It just doesn’t feel like I’m supporting properly if I’m not actually there. Having said that, I’ll be honest – I’m not really much of a cheerleader. I’ll probably make more noise watching in my own living room than I would in the stadium, so I don’t expect my vocal support will be overly missed.

I’ll miss the camaraderie of supporting alongside the parents and families of the lads… I’m sure I’ll be able to coerce a few friends and fellow WAGs into watching the games together on TV, but I’ll miss being part of the regular supporters gang and of course hanging around to see the boys after each game like a starstruck teenager at a pop concert. Don’t worry, the hero worship stops pretty abruptly when they start filtering out in dodgy-looking lycra recovery leggings (or worse, un-showered).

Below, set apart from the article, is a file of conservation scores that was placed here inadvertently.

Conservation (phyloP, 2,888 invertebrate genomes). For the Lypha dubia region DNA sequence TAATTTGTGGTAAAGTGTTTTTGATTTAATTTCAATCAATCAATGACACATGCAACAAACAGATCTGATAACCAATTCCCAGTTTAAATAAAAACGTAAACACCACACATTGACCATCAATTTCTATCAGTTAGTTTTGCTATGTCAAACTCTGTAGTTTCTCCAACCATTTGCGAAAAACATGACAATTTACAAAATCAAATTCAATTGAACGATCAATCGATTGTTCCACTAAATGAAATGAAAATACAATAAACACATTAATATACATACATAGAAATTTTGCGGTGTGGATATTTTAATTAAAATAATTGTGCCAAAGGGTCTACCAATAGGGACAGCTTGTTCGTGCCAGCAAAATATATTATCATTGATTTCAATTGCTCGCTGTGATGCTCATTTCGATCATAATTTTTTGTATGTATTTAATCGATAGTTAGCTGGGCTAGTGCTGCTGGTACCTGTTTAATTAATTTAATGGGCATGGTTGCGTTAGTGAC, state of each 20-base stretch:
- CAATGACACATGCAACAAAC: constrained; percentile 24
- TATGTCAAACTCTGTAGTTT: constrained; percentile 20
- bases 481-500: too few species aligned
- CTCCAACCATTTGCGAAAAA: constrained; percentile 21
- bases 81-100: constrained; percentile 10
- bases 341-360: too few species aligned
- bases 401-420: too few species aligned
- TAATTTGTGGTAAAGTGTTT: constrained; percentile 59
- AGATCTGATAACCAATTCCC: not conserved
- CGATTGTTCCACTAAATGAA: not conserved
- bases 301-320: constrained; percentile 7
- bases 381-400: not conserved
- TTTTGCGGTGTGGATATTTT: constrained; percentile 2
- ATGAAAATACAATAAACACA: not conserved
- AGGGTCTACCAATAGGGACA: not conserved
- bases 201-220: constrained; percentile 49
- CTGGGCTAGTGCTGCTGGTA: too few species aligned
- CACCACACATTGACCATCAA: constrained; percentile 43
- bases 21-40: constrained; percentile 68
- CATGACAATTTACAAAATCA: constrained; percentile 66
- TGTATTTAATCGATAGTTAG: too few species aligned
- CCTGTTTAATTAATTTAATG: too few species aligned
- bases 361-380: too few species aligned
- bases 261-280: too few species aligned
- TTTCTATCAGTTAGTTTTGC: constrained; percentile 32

On the plus side…
I’ll save myself a bit of money. To be a fully paid up member of the travelling WAG club, you have to budget for planes, trains, beers and waffles (unavoidable refreshment choices when in Belgium – it’d be rude not to). Sitting on the sofa drinking multiple cups of tea – or something stronger if required to celebrate or commiserate – is cheaper and doesn’t require a pre-planned half time queuing strategy.

I won’t have to worry about wearing a raincoat and sensible shoes. I am at extremely low risk of sunburn or being soaked by a water cannon. If I want to, I can watch the boys play at 3pm on Sunday in my PJs and no one will judge me. I mean, I’ll obviously be wearing my GB shirt and waving a Union Jack throughout, I’m just saying I could…